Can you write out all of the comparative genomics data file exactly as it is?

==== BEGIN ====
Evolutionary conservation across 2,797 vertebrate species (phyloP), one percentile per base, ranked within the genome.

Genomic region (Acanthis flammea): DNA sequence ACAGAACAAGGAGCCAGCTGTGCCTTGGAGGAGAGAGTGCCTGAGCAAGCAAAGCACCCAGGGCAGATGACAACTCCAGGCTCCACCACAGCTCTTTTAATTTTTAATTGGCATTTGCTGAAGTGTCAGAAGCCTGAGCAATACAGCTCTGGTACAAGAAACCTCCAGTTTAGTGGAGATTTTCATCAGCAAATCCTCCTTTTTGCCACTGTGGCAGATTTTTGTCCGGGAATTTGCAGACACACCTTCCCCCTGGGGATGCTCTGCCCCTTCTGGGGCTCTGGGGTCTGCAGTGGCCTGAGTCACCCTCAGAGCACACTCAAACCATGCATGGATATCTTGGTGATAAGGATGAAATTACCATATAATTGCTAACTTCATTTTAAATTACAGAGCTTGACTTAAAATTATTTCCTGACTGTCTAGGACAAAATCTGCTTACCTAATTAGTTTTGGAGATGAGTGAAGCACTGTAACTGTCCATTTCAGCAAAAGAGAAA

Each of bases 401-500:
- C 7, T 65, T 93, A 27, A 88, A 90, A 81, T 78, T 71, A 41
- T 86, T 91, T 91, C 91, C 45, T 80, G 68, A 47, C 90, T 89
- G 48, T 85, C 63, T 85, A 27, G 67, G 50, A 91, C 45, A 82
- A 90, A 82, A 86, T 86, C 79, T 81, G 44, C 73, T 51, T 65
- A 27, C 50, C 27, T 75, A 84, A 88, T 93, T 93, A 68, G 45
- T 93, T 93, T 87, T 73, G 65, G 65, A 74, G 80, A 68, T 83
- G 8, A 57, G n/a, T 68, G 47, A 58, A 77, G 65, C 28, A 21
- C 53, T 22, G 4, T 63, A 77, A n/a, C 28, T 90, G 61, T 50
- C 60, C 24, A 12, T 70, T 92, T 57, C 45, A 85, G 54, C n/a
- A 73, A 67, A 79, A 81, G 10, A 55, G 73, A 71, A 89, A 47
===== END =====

Evolutionary conservation across 2,797 vertebrate species (phyloP), one percentile per base, ranked within the genome.

Genomic region (Acanthis flammea): DNA sequence ACAGAACAAGGAGCCAGCTGTGCCTTGGAGGAGAGAGTGCCTGAGCAAGCAAAGCACCCAGGGCAGATGACAACTCCAGGCTCCACCACAGCTCTTTTAATTTTTAATTGGCATTTGCTGAAGTGTCAGAAGCCTGAGCAATACAGCTCTGGTACAAGAAACCTCCAGTTTAGTGGAGATTTTCATCAGCAAATCCTCCTTTTTGCCACTGTGGCAGATTTTTGTCCGGGAATTTGCAGACACACCTTCCCCCTGGGGATGCTCTGCCCCTTCTGGGGCTCTGGGGTCTGCAGTGGCCTGAGTCACCCTCAGAGCACACTCAAACCATGCATGGATATCTTGGTGATAAGGATGAAATTACCATATAATTGCTAACTTCATTTTAAATTACAGAGCTTGACTTAAAATTATTTCCTGACTGTCTAGGACAAAATCTGCTTACCTAATTAGTTTTGGAGATGAGTGAAGCACTGTAACTGTCCATTTCAGCAAAAGAGAAA

Each of bases 401-500:
- C 7, T 65, T 93, A 27, A 88, A 90, A 81, T 78, T 71, A 41
- T 86, T 91, T 91, C 91, C 45, T 80, G 68, A 47, C 90, T 89
- G 48, T 85, C 63, T 85, A 27, G 67, G 50, A 91, C 45, A 82
- A 90, A 82, A 86, T 86, C 79, T 81, G 44, C 73, T 51, T 65
- A 27, C 50, C 27, T 75, A 84, A 88, T 93, T 93, A 68, G 45
- T 93, T 93, T 87, T 73, G 65, G 65, A 74, G 80, A 68, T 83
- G 8, A 57, G n/a, T 68, G 47, A 58, A 77, G 65, C 28, A 21
- C 53, T 22, G 4, T 63, A 77, A n/a, C 28, T 90, G 61, T 50
- C 60, C 24, A 12, T 70, T 92, T 57, C 45, A 85, G 54, C n/a
- A 73, A 67, A 79, A 81, G 10, A 55, G 73, A 71, A 89, A 47